Smoking Bans Are a Boon for Heart Health; Boys More Likely to Abuse Cough Syrup

Discovered: Smoking bans get heart health results; boys lean more than girls; music illiterates don't get emotion either; Curiosity verifies volcanic soil on Mars.

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Discovered: Smoking bans get heart health results; boys lean more than girls; music illiterates don't get emotion either; Curiosity verifies volcanic soil on Mars.

Smoking bans lead to healthier hearts. Opponents of bans on public smoking grumble about the inconvenience, saying that the laws won't get anyone to stop smoking and will only further inconvenience smokers. But from a public health standpoint, banning smoking in public zones is a boon to heart health, researchers from the Mayo Clinic in Rochester, Minnesota have found. After ordinances against smoking in bars, restaurants, and workplaces went into effect, heart attacks in Olmsted County went down by a third. The researchers attribute the drop to less second-hand smoke. The county's heart attack rate in 2000 was 151 for every 100,000 residents. By 2009, only 101 per 100,000 people were having heart attacks. "There have been lingering doubts among some people about whether or not this was a real finding," says lead researcher Dr. Richard Hurt. "We think we have produced the most definitive results that anyone can produce related to smoke-free laws and heart attacks." Other variables that might have explained the drop—such as cholesterol and obesity rates—stayed constant, leaving public smoking the remaining probable culprit. [Reuters]

Over-the-counter drug abuse has a gender component. If rappers have been popularizing the recreational use of cough syrup with the kids, it seems that boys are listening more than girls. University of Cincinnati researchers found that while over-the-counter drug abuse among adolescents is on the rise in general, it's a bigger problem with teenage boys than with girls. Professor Rebecca Vidourek and her colleagues gathered data from 7th through 12th grade students attending 133 schools across Greater Cincinnati, finding that boys were more susceptible to abusing cough syrup, decongestants, and other over-the-counter medicine than girls. "Findings from this study highlight and underscore OTC drugs as an increasing and significant health issue affecting young people," says Vidourek.  [University of Cincinnati]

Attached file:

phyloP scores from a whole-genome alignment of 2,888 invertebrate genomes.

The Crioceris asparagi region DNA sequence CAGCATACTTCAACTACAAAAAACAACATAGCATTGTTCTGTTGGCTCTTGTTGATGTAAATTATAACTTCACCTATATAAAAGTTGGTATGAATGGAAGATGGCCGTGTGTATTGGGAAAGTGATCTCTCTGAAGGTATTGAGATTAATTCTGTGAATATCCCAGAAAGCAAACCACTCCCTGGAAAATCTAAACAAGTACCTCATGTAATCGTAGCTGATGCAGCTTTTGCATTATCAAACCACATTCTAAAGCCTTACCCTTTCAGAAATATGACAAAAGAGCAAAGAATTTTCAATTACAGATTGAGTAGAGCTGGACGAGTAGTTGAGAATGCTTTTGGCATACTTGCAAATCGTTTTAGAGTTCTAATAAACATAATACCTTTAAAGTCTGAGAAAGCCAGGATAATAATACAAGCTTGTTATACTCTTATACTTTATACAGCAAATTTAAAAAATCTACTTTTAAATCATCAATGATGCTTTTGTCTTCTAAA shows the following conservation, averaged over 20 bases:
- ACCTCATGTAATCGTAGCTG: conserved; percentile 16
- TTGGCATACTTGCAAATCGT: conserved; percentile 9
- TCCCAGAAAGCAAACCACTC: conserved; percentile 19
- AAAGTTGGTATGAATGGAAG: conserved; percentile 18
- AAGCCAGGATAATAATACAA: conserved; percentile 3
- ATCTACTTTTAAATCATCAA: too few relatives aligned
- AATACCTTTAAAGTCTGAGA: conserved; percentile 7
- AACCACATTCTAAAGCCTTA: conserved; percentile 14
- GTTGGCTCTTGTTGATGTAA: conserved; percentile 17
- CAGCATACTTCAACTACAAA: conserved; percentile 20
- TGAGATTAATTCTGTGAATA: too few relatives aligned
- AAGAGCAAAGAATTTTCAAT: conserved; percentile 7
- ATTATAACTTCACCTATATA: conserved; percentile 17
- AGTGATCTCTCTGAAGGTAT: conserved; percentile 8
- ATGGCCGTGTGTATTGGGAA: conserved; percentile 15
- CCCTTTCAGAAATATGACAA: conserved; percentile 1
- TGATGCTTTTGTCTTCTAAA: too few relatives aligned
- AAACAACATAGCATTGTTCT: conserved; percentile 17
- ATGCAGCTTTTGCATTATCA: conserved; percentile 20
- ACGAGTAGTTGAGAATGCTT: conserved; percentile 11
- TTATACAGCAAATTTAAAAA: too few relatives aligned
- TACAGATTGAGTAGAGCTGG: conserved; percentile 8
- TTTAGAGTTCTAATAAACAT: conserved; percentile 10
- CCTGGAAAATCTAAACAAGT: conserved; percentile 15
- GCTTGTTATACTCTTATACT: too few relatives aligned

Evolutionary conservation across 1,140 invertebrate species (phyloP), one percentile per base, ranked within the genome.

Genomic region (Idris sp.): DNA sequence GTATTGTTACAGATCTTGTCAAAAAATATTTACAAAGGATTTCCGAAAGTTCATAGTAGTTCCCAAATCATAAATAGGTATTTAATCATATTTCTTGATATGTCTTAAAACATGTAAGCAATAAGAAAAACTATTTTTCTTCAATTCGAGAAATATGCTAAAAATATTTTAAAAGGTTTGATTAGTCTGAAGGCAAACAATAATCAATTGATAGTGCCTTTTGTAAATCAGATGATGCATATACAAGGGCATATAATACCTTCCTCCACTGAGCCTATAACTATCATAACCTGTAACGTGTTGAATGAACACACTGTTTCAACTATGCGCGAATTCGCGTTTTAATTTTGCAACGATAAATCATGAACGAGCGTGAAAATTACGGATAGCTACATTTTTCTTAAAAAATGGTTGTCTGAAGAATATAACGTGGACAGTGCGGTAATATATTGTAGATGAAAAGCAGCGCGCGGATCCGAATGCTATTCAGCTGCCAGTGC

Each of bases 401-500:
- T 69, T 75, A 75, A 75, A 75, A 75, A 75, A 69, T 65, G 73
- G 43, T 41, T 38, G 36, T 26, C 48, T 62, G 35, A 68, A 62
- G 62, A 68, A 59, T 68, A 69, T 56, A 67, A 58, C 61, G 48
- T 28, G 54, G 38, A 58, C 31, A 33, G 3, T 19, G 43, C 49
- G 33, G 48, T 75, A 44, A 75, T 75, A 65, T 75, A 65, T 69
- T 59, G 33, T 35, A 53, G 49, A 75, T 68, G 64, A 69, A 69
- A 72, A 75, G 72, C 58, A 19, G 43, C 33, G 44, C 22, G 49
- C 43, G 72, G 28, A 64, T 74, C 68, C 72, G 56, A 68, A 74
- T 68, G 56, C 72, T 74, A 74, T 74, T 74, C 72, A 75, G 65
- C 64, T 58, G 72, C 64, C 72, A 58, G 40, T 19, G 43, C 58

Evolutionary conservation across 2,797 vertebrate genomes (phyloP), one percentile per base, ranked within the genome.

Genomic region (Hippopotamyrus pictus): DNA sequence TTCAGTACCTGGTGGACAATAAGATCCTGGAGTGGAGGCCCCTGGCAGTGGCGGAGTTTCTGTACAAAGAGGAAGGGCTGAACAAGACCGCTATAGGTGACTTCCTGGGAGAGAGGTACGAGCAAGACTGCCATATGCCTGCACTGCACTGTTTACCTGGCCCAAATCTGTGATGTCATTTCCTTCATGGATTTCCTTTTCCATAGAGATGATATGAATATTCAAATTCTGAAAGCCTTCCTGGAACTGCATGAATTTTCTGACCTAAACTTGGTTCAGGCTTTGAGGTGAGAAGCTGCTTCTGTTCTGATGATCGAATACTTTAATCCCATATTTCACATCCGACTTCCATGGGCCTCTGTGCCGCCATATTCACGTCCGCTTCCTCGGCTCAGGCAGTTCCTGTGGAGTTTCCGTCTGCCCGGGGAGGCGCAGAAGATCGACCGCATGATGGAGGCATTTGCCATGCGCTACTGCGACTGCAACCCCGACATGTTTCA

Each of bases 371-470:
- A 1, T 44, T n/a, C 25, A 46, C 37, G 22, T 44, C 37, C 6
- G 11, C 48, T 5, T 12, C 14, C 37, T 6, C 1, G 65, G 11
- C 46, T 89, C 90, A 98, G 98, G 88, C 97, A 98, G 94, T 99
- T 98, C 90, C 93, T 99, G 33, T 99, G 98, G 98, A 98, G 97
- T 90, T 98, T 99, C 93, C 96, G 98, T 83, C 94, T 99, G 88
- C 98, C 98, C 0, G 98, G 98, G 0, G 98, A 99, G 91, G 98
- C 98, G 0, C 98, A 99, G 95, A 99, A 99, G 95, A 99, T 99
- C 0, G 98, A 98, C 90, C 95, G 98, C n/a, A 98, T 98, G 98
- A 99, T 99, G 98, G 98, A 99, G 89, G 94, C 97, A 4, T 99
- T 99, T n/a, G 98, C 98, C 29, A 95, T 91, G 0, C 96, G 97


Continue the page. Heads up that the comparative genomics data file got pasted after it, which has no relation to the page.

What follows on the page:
Curiosity confirms: Martian soil is volcanic in origin. NASA's Curiosity rover hasn't dropped any bombshells on planetary scientists with its lastest findings, but it has chalked up a big point in the column of those who believed Martian soil was volcanic in origin. Conducting the first ever detailed X-ray examination of the red planet's soil, Curiosity scientists were able to determine that the planet's geological history shares much in common with like Earth's volcanic regions, including Hawaii's Mauna Kea. "This is truly an exciting time for planetary scientists," says Indiana University mineralogist David Bish, one of the researchers behind Curiosity's CheMin X-ray analysis instrument.  "X-ray diffraction patterns are the best method for telling us what minerals are present." Crystalline feldspar, pyroxenes, and olivine were detected in the soil, revealing a volcanic origin for the soil. Below, you can see two images of the Rocknest soil sample extraction site. The left image shows Mars as it appears to Curiosity, while the right has been white-balanced to show what the surface of Mars might look like under Earth's atmospheric conditions: [WIRED]


For those confused by music, emotion also perplexes. For those of us whose daily lives need a soundtrack, it can be hard to imagine that anyone could suffer from a condition like amusia. But some people truly are unable to mentally process music. And according to a study just published in the Proceedings of the National Academy of Sciences, those who can't make sense of music typically can't process emotion in speech either. They had a group of experimental subjects—half with amusia, half with normal musical perception—listen to snippets of speech uttered with different pitches. Pitch is one of the elements of spoken communication that changes most depending on the emotion meant to be conveyed. The control group picked up on these emotional variations, but the amusic subjects did not. Acoustic cues relating to emotion are picked up in the same part of the brain, researchers believe, meaning that emotional and musical illiterates may have atypical neurological features. The researchers conclude that their findins, "lend support to early speculations by Darwin ... that emotional communication is a fundamental link between these domains and reflects their common evolutionary origin." [Los Angeles Times]

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